Twin Research

Articles

Genetic Influences on Female Infidelity and Number of Sexual Partners in Humans: A Linkage and Association Study of the Role of the Vasopressin Receptor Gene (AVPR1A)

Lynn F. Cherkasa1, Elizabeth C. Oelsnera2, Y. T. Maka3, Anna Valdesa4 and Tim D. Spectora5 c1

a1 Twin Research & Genetic Epidemiology Unit, St Thomas' Hospital, London, United Kingdom.

a2 Twin Research & Genetic Epidemiology Unit, St Thomas' Hospital, London, United Kingdom.

a3 Twin Research & Genetic Epidemiology Unit, St Thomas' Hospital, London, United Kingdom.

a4 Twin Research & Genetic Epidemiology Unit, St Thomas' Hospital, London, United Kingdom.

a5 Twin Research & Genetic Epidemiology Unit, St Thomas' Hospital, London, United Kingdom. tim.spector@kcl.ac.uk

Abstract

In humans, in contrast to animals, the genetic influences on infidelity are unclear. We report here a large study of over 1600 unselected United Kingdom female twin pairs who confidentially reported previous episodes of infidelity and total lifetime number of sexual partners, as well as attitudes towards infidelity. Our findings demonstrate that infidelity and number of sexual partners are both under moderate genetic influence (41% and 38% heritable, respectively) and the genetic correlation between these two traits is strong (47%). Conversely, attitudes towards infidelity are driven by shared and unique environmental, but not genetic, influences. A genome-wide linkage scan identified three suggestive but nonsignificant linkage areas associated with infidelity and number of sexual partners on chromosomes 3, 7 and 20 with a maximum LOD score of 2.46. We were unsuccessful in associating infidelity or number of sexual partners with a locus implicated in other mammals' sexual behavior, the vasopressin receptor gene. Nonetheless, our findings on the heritabil-ity of sexual infidelity and number of sexual partners provide support for certain evolutionary theories of human sexual behavior, as well as justifying further genetic and molecular research in this domain.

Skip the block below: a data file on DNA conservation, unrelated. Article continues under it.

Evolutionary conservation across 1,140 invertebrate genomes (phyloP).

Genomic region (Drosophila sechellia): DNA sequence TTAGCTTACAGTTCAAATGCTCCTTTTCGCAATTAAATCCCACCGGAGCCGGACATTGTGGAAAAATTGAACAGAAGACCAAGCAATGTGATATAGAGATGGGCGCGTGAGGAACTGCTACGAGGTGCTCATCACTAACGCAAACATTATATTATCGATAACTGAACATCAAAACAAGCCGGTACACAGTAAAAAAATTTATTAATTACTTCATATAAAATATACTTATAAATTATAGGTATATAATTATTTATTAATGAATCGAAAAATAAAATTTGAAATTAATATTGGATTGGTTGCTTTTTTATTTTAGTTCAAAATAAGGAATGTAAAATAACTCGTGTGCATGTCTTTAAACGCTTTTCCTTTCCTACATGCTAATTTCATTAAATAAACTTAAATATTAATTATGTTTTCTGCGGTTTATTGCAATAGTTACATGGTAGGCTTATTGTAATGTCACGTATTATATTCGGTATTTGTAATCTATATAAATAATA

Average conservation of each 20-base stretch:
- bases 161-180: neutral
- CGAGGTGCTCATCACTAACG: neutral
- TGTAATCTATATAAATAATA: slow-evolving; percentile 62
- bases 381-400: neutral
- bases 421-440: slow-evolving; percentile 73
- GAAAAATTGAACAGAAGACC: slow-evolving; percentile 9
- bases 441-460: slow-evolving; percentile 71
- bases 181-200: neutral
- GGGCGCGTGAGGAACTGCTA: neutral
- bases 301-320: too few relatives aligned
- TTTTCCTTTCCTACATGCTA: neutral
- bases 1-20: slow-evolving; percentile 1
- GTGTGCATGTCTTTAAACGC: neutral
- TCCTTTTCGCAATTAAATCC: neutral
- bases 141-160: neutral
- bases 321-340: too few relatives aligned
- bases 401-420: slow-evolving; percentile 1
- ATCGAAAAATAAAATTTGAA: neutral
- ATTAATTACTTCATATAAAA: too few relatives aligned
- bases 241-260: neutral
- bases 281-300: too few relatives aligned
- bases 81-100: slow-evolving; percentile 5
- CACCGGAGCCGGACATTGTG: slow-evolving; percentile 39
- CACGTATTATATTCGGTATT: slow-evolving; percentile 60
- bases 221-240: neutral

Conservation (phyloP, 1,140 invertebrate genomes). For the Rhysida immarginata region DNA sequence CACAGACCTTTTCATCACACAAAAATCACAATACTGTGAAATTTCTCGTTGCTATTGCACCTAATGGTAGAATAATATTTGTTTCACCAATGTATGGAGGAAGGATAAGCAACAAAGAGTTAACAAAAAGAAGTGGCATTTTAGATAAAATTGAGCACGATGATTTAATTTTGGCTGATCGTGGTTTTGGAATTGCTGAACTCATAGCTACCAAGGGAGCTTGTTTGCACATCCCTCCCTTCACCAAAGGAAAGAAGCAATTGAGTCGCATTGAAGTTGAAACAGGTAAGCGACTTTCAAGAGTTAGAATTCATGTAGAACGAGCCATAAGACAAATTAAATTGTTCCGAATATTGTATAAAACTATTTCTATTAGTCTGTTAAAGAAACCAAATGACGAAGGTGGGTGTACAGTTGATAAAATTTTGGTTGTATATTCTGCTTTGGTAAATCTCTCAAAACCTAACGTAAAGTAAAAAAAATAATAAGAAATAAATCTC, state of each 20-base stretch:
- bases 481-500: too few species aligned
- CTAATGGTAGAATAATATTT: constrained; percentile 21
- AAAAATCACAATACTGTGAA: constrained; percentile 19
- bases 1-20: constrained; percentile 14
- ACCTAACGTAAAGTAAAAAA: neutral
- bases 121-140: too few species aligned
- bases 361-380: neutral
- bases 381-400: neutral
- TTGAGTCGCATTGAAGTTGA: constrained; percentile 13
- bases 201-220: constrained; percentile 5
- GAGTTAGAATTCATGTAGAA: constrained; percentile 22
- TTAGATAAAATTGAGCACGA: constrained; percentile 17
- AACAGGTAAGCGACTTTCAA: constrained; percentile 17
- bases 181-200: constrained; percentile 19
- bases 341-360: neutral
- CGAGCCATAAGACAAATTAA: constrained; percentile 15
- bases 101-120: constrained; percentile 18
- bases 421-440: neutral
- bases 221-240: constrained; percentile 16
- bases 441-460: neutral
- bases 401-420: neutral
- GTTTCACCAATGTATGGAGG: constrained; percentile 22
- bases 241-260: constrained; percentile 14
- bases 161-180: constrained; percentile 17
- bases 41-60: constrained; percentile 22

(Received August 25 2004)

(Accepted August 30 2004)

Correspondence:

c1 Address for correspondence: Tim Spector, Twin Research & Genetic Epidemiology Unit, St Thomas' Hospital, London SE1 7EH, UK.

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